and romney in boston. watch key house and senate victory and concession speeches, and to wrap the -- and throughout the night, watch c- span, c-span rio, and c- span.org. >> two advisors to the presidential campaigns. this discussion is hosted by the national association of business economics. >> good afternoon, and welcome to the economic debate he doesn't cut. simonson. kien this educational forum is party by nabe. founded in 1919 -- 1959, nabe is an organization for others use economics in the workplace. this event is the fourth in a series of policy debates we began here at the national press club in 2007. among our other policy-related initiatives, are our annual meeting in new york next month and an economic policy conference in washington and our semiannual economic policy survey. we released the results of the latest survey today, and have posted a full copy on our website, www.nabe.com, and have hard copies available for those of you here at the national press club. the survey provides a summary of a panel of 236 members use on current fiscal, monetary, health care po
as well as the clinical professor of neurosurgery and the codirector of boston university center for the study of traumatic and -- and -- encephalopathy. is the he is a senior adviser to the nfl head neck and spine committee and is co-founder of the sports legacy institute, an organization dedicated to addressing the concussion crisis through research, treatment, education and prevention and he is the author of the new book, called concussions and their kids, america's leading expert on how to protect young athletes and keep sports safe, written with marc hyman who is with us here today as well. so dr. cantu, what is the central thesis of your book here? >> first of all time i would like to thank you in the aspen institute for convening this conference today and for inviting me to participate in it. i think before i answer your question, i would like to start i just simply saying i am pro-sports. i want every sport to be continued and i wanted to be played in greater numbers, and i believe all of the opinions that i hold are trying to have that happen although right now maybe n
love boston, and i went to school up there in high school. there are a lot of smart people up there, but i always resented the fact that people in the north think that people in texas are deserving of terms like corn opponent. i don't know about you but it upsets me because we do have people that are a little capable of doing things, including the then president of the united states, lyndon johnson. who in a six-week period kept the kennedy team, because it was essential to be able to keep the momentum going on the agenda that had stalled for three years, effectively. he kept the kennedy team which showed the leadership skill of humility. he had the leadership skill of doinged determination, and he had the skills of creating a strategy and he implemented in a six-week period a 25% across-the-board cut in income tax rates. believe it or not it's a liberal democrat, the idea was to cut taxes to raise revenue to begin to fund the great society programs. he went to the senate which was opposed to his ultimate goal of significant civil rights legislation, and convinced the dean of the se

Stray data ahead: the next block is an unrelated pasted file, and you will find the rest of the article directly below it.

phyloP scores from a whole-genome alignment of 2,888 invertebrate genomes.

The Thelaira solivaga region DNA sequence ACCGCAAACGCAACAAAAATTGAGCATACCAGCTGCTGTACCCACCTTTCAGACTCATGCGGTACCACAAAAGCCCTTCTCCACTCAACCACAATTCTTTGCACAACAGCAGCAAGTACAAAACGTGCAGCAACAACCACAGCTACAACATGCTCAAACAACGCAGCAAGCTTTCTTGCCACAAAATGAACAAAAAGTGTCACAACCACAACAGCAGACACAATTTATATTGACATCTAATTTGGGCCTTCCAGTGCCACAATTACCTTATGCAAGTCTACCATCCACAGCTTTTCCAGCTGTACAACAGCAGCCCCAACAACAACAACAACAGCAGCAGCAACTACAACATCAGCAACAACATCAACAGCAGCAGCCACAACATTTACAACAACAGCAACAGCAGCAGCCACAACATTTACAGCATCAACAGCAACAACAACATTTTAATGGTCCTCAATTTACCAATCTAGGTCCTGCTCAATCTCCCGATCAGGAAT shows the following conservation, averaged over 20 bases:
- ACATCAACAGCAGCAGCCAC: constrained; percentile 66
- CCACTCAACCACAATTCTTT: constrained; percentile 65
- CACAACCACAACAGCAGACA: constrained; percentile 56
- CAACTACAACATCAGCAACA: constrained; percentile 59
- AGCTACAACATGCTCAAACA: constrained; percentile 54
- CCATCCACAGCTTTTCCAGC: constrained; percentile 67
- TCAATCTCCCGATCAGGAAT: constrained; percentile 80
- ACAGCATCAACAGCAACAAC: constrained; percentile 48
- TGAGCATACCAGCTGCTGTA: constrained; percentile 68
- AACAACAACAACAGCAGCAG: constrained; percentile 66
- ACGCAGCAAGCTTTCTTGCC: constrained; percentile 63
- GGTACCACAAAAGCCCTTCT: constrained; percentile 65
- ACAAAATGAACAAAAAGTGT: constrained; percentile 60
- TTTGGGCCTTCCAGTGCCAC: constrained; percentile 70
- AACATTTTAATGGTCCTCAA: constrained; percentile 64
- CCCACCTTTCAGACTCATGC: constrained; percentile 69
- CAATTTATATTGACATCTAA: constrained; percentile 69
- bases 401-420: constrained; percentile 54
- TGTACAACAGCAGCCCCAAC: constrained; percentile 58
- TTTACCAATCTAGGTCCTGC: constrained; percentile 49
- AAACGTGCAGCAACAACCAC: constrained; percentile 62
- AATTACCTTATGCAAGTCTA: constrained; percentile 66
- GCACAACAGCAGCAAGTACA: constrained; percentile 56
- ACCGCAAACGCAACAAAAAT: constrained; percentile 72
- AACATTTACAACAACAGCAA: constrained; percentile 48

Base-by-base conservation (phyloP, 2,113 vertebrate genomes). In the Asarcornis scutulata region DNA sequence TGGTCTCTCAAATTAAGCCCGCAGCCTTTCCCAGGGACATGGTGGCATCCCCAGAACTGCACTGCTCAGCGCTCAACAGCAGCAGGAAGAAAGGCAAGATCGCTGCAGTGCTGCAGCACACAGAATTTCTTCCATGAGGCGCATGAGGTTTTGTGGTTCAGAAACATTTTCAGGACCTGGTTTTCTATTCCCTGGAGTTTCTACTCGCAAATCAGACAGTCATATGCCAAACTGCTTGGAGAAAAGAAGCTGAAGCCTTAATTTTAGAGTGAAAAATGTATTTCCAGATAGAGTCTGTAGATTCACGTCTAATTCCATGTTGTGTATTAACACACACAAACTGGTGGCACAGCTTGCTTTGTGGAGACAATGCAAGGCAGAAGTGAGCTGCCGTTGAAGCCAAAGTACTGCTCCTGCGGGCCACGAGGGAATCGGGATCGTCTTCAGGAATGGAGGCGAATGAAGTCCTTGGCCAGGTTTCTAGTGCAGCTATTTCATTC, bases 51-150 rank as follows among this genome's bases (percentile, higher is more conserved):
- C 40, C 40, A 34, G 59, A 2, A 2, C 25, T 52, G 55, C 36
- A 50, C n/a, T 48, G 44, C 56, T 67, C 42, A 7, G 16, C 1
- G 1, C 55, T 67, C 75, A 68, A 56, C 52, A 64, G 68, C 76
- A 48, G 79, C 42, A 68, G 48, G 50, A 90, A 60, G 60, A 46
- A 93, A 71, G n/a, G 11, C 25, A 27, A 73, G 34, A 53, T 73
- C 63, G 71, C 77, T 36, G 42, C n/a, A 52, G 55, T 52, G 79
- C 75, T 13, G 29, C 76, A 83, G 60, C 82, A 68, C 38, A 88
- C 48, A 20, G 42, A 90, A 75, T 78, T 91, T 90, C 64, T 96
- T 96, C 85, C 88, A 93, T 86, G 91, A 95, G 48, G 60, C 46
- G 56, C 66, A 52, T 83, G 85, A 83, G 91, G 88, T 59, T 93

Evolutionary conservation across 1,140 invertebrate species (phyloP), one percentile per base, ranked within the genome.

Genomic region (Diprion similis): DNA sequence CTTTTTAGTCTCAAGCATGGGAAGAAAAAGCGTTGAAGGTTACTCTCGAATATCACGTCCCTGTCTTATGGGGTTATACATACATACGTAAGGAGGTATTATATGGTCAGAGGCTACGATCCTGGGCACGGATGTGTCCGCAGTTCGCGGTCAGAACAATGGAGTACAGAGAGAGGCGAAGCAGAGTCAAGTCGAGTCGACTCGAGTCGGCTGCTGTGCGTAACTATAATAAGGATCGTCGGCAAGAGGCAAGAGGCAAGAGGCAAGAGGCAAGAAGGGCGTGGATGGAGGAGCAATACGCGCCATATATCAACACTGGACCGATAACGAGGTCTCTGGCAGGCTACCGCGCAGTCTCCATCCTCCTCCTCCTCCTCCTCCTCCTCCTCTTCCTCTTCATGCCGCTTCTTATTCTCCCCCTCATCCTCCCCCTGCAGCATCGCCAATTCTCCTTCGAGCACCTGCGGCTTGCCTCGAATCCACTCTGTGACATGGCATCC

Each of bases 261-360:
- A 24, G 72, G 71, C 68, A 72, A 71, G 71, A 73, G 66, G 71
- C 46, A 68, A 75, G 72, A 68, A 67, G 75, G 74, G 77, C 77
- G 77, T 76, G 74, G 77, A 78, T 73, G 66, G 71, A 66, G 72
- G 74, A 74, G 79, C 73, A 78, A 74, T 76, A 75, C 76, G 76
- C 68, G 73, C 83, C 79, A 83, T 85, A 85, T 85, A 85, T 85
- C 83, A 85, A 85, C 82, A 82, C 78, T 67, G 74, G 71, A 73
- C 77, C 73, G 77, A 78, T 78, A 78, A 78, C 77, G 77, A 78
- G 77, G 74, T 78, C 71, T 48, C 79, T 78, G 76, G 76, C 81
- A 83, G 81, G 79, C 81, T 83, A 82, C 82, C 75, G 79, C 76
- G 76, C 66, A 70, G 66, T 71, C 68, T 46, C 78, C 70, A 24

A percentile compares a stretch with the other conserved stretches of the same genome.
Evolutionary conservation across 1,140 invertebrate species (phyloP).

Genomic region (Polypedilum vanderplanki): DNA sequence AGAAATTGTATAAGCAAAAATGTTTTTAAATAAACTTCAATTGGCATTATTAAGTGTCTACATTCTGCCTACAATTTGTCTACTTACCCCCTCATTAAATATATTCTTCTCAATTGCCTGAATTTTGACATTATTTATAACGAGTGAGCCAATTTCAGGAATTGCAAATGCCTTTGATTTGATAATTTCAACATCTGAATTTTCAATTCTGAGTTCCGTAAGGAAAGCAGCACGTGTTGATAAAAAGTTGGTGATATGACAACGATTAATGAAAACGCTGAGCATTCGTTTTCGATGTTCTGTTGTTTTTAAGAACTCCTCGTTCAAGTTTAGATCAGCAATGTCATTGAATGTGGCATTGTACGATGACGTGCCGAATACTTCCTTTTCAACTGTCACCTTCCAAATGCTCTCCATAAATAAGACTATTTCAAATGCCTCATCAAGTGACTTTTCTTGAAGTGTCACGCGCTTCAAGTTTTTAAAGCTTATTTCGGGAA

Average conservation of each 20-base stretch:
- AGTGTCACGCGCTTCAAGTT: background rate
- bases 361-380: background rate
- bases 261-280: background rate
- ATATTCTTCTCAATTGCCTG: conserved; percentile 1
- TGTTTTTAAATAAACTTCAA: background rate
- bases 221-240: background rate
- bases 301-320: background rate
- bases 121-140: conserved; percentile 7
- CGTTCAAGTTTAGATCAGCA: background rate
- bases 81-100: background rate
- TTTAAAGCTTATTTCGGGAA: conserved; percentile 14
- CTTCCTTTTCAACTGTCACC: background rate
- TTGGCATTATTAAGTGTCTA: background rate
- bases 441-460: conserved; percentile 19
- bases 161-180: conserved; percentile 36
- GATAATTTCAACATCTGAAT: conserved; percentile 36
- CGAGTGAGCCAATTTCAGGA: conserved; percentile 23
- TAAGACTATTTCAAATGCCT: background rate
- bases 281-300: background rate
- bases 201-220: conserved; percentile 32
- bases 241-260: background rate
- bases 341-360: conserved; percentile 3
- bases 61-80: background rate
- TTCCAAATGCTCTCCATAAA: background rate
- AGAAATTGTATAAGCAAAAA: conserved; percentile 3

to put him outside, too. >> live coverage of president obama from chicago and mitt romney in boston and key congressional and senate states. look for live coverage beginning at 8:00 eastern on c-span, c-span radio and c-span.org. now president obama and bill clinton in the battle ground state of virginia. they made the final campaign stop of the day. ♪ [cheers and applause] it was great to hear the dave matthews band again. but, as you can see, i have given my voice in the service of my president. [cheers and applause] [cheers and applause] >> but i have the honor of introducing the president tonight and setting up his speech. and i want to tell you that four years ago when he ran, both hillary and i worked very hard. we did over 100 appearances. but i am much more enthusiastic about barack obama's election tonight than it was even four years ago! [cheers and applause] >> and there are five simple reasons. , in a trime torn by i had logical war fare and partisanship, he has the right philosophy. the president knows that we are all in this together and works a lot better than you'r